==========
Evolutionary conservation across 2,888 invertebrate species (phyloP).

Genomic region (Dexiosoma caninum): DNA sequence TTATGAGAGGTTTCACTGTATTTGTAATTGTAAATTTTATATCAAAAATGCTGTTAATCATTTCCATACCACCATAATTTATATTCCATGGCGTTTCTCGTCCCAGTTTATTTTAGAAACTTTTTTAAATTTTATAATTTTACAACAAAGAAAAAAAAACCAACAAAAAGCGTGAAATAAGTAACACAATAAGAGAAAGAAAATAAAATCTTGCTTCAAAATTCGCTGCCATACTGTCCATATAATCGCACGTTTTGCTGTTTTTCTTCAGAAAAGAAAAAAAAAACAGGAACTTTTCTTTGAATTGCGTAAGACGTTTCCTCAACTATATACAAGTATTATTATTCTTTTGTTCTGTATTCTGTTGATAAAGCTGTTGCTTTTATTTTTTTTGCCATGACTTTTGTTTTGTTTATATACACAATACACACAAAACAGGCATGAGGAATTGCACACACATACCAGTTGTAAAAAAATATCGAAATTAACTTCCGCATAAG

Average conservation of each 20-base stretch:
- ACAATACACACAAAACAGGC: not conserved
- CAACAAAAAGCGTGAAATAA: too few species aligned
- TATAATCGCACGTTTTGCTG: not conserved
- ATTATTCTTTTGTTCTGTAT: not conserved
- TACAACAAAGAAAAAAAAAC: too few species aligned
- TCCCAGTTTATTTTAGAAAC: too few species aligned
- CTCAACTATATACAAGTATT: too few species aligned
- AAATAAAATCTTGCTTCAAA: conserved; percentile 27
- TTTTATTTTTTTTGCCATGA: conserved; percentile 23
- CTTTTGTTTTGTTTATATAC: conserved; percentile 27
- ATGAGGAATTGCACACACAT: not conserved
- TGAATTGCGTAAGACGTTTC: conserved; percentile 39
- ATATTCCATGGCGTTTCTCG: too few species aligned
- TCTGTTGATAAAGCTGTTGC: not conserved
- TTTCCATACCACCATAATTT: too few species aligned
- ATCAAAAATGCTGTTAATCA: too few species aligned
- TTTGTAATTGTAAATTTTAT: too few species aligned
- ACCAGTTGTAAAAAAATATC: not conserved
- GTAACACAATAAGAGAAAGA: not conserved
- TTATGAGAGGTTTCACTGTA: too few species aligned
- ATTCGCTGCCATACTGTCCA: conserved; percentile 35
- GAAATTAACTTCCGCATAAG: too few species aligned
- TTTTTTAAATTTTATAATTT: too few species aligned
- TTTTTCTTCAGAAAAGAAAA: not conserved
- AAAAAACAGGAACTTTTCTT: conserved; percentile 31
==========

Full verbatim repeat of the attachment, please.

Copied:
Evolutionary conservation across 2,888 invertebrate species (phyloP).

Genomic region (Dexiosoma caninum): DNA sequence TTATGAGAGGTTTCACTGTATTTGTAATTGTAAATTTTATATCAAAAATGCTGTTAATCATTTCCATACCACCATAATTTATATTCCATGGCGTTTCTCGTCCCAGTTTATTTTAGAAACTTTTTTAAATTTTATAATTTTACAACAAAGAAAAAAAAACCAACAAAAAGCGTGAAATAAGTAACACAATAAGAGAAAGAAAATAAAATCTTGCTTCAAAATTCGCTGCCATACTGTCCATATAATCGCACGTTTTGCTGTTTTTCTTCAGAAAAGAAAAAAAAAACAGGAACTTTTCTTTGAATTGCGTAAGACGTTTCCTCAACTATATACAAGTATTATTATTCTTTTGTTCTGTATTCTGTTGATAAAGCTGTTGCTTTTATTTTTTTTGCCATGACTTTTGTTTTGTTTATATACACAATACACACAAAACAGGCATGAGGAATTGCACACACATACCAGTTGTAAAAAAATATCGAAATTAACTTCCGCATAAG

Average conservation of each 20-base stretch:
- ACAATACACACAAAACAGGC: not conserved
- CAACAAAAAGCGTGAAATAA: too few species aligned
- TATAATCGCACGTTTTGCTG: not conserved
- ATTATTCTTTTGTTCTGTAT: not conserved
- TACAACAAAGAAAAAAAAAC: too few species aligned
- TCCCAGTTTATTTTAGAAAC: too few species aligned
- CTCAACTATATACAAGTATT: too few species aligned
- AAATAAAATCTTGCTTCAAA: conserved; percentile 27
- TTTTATTTTTTTTGCCATGA: conserved; percentile 23
- CTTTTGTTTTGTTTATATAC: conserved; percentile 27
- ATGAGGAATTGCACACACAT: not conserved
- TGAATTGCGTAAGACGTTTC: conserved; percentile 39
- ATATTCCATGGCGTTTCTCG: too few species aligned
- TCTGTTGATAAAGCTGTTGC: not conserved
- TTTCCATACCACCATAATTT: too few species aligned
- ATCAAAAATGCTGTTAATCA: too few species aligned
- TTTGTAATTGTAAATTTTAT: too few species aligned
- ACCAGTTGTAAAAAAATATC: not conserved
- GTAACACAATAAGAGAAAGA: not conserved
- TTATGAGAGGTTTCACTGTA: too few species aligned
- ATTCGCTGCCATACTGTCCA: conserved; percentile 35
- GAAATTAACTTCCGCATAAG: too few species aligned
- TTTTTTAAATTTTATAATTT: too few species aligned
- TTTTTCTTCAGAAAAGAAAA: not conserved
- AAAAAACAGGAACTTTTCTT: conserved; percentile 31